Honestly, I agree. The penalties exacted for actually being the party behind a massive DDoS (when it can be proven objectively and conclusively) are not currently nearly severe enough.
Whether or not it's any part of the aggravating party's intent, DDoS's, on a broad scale, almost certainly do KILL PEOPLE.
Were there no middle-aged Xbox Live or PSN users, with already too-high unmanaged blood pressure that experienced a massive (fatal) stroke at the frustrations they experienced with their technology products over the Christmas holidays?
Of course, it IS those peoples' faults as well, in not managing their blood pressure. I'm betting, however, that more than once in DDoS history, has an impacted party's life been cut short (in the straw that broke the camel's back sense) by frustrations arising from the DDoS.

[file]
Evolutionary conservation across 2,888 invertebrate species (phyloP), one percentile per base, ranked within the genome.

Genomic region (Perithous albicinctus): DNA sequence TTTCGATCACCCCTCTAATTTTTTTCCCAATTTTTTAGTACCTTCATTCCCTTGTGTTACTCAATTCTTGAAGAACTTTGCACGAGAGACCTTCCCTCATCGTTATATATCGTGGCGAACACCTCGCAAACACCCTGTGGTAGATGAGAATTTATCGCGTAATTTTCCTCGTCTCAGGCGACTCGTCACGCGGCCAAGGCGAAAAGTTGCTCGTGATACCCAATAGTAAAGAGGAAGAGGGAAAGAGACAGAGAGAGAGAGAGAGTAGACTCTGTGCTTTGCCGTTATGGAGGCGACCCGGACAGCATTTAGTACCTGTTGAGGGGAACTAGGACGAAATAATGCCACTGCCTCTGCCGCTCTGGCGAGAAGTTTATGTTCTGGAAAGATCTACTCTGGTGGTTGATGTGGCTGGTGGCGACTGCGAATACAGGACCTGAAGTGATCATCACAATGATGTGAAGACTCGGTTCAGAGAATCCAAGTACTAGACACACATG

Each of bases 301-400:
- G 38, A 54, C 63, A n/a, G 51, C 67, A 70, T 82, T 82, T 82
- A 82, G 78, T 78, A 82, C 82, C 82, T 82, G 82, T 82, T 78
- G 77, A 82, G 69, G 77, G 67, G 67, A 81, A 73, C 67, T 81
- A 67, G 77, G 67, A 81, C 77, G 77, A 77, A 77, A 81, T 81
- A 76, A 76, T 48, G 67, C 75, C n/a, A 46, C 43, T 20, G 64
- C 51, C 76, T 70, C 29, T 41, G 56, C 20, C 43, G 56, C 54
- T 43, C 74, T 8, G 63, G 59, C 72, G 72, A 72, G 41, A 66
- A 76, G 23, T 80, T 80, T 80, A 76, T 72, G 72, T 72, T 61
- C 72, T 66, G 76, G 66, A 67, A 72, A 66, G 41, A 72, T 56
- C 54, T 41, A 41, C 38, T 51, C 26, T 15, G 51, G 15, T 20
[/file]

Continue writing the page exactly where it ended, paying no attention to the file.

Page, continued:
Still, how many depressed kids whose Twitter contacts are their social safety-net had a bad day and in the midst of a Twitter outage committed a suicide that might have been avoided if the service had worked? We can't really know.